BEIJING — You can book a ticket to Taipei from New York on a major American airline. Just don’t ask them which country you are going to.
Bowing to pressure from China, American Airlines, Delta Air Lines and United Airlines began to remove references to Taiwan, of which Taipei is the capital city, as a separate country from their websites Wednesday.
American, which was the first to make the switch, listed Taipei Taoyuan International Airport, the city’s main airport, as a destination for travelers looking to book a flight on its website, with no reference to Taiwan. Delta listed only Taipei and the code for the city’s airports.
The American carriers were among the last holdouts against a Chinese effort to force all airlines to drop any references to Taiwan as a separate country. Beijing regards the self-ruled democratic island as a breakaway province.
While many major international carriers now designate Taiwan as a part of China, the American carriers stopped short of that step.
But changes to the websites were inconsistent on Wednesday: A user booking a ticket on Delta, for example, could not search for Taiwan as a destination but would have encountered the island’s name elsewhere in the process. The Chinese version of United’s website used the airport code TPE, for Taipei Taoyuan International, while the English version included TW, which is the country code for Taiwan.
Companies doing business in China often find themselves struggling to balance the demands of an increasingly nationalistic government against calls from rights groups and politicians that they should not give in to Beijing. The White House, for example, had described the Chinese website order as “Orwellian nonsense.”
“We have another example of nonsovereign entities contorting themselves to satisfy Chinese pressure,” said Rupert Hammond-Chambers, the president of the US-Taiwan Business Council, a nonprofit organization that works to develop trade and business ties between the United States and Taiwan.
“That bodes ill for the future, frankly, in respect of the hoops that everyone is jumping through to try to satisfy China’s goals and objectives here,” he added.
An official at Taiwan’s presidential office said that Taiwan is exploring possible litigation over the issue.
“Taiwan has been closely interconnected with the world, and defending our shared democratic values on the front-line,” Taiwan’s presidential spokesman Alex Huang said. “That is a fact which cannot be easily erased by simply removing the name of Taiwan from the internet. The people of Taiwan will not bow to pressure.”
In April, the Civil Aviation Administration of China sent a letter to 44 foreign airlines demanding they change their websites if Taiwan, Hong Kong or Macau were classified as countries. Both Hong Kong and Macau are semiautonomous Chinese territories with their own laws.
In recent months, many international airlines including British Airways and Lufthansa have given in to China’s request. Lufthansa, for example, refers to Taipei as a destination in “Taiwan, China.”
Yuan Zheng, director of United States foreign relations at the Chinese Academy of Social Sciences, a government think-tank in Beijing, said the Chinese authorities could have fined airlines that failed to comply, restrict their entry into the Chinese market or remove the carriers’ apps and booking systems in China.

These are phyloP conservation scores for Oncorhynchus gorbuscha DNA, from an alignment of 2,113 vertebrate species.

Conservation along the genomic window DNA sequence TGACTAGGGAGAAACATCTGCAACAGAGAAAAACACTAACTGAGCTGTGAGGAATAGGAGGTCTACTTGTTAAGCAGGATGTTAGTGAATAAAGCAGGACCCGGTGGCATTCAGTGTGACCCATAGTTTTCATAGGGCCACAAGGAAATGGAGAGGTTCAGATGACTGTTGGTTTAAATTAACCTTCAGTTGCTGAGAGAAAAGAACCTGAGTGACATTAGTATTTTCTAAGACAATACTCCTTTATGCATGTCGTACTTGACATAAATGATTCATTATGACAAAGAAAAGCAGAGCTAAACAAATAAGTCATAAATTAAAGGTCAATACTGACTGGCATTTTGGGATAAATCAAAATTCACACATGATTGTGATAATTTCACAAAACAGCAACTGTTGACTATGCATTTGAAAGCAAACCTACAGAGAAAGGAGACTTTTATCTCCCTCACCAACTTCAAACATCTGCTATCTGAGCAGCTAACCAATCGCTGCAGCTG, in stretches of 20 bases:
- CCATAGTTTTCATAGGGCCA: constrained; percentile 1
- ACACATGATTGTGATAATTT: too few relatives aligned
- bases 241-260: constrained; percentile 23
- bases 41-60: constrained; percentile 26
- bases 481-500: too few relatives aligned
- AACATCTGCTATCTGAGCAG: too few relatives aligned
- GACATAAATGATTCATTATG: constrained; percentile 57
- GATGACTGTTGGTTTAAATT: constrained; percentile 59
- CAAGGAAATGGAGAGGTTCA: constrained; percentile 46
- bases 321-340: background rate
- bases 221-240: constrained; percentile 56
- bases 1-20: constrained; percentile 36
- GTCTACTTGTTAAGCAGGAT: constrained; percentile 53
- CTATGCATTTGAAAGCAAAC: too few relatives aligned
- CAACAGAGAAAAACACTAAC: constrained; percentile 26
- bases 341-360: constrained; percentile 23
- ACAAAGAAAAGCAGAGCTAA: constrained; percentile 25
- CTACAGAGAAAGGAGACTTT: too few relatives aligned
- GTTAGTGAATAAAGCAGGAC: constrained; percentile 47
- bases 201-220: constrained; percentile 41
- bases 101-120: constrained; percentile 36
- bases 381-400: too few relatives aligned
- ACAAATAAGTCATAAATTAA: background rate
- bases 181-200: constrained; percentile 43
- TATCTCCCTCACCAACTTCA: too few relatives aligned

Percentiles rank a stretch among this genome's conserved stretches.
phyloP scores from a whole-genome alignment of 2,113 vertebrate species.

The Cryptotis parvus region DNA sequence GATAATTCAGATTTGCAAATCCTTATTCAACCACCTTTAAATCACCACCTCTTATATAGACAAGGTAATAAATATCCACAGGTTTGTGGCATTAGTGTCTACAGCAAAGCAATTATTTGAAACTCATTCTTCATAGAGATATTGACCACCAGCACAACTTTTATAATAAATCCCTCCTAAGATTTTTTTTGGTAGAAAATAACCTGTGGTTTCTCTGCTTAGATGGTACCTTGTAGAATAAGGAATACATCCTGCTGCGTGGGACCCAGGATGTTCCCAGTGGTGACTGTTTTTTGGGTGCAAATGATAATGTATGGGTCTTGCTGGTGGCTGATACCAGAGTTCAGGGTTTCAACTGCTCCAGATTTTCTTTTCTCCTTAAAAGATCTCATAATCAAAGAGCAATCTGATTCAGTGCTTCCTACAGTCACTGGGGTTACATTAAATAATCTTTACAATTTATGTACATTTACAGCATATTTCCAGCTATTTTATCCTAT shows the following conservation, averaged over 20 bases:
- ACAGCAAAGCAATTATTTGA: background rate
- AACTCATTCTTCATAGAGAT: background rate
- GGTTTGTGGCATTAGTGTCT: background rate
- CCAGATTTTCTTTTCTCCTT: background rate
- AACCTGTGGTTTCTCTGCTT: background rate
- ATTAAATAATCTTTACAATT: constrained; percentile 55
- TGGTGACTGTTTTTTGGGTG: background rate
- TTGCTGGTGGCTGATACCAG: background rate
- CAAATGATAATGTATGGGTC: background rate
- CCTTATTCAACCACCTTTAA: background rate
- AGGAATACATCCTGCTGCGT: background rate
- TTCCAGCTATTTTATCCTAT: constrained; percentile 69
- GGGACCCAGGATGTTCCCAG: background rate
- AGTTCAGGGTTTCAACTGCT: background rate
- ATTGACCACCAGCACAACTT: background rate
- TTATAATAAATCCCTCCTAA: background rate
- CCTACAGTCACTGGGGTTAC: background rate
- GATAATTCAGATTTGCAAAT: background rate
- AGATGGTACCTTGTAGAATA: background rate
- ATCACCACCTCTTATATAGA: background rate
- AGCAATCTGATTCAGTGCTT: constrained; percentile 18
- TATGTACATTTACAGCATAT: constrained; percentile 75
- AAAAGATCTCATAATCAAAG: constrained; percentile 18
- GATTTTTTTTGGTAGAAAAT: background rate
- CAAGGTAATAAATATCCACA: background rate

But even if Beijing chose not to take action, ignoring China’s request could have cost the American carriers business from Chinese customers, Mr. Yuan said.
China is projected to overtake the United States to become the world’s largest aviation market, and American companies have been trying to gain a foothold in the growing market with investments and code-sharing arrangements. Delta owns a stake in China Eastern Airlines and American owns shares of China Southern Airlines, while United has a partnership with Air China.
A spokeswoman for American Airlines, Shannon Gilson, said that the airline “is implementing changes to address China’s request.”
“Air travel is global business, and we abide by the rules in countries where we operate,” Ms. Gilson said in an email. Representatives for Delta and United did not immediately reply to requests for comment on the situation.
At a regular Chinese Foreign Ministry briefing on Wednesday, ministry spokesman Geng Shuang said, “We have noticed that so far some positive developments have been made around this matter, and the foreign airlines have made corrections.”
“We welcome their investments in China,” he added.
Under President Xi Jinping, China has been increasing pressure on Taiwan. The island’s president, Tsai Ing-wen, has called on the international community to “constrain” China. On Tuesday, the East Asian Olympic Committee revoked its decision to host the 2019 East Asian Youth Games in Taichung, a city in Taiwan, bowing to Chinese pressure, according to news reports.
A growing number of American companies have in recent months tried to appease Beijing. In January, the authorities in Shanghai temporarily shut down the website of the hotel chain Marriott International for labeling Taiwan and Tibet, a region of China, as separate countries. In May, the clothing retailer Gap also issued an apology to China after a map of a T-shirt sold in North America did not depict Taiwan as part of China.
Zach Wichter contributed reporting from New York, and Chris Horton from Taipei, Taiwan. Elsie Chen contributed research from Beijing.
Follow Sui-Lee Wee on Twitter: @suilee.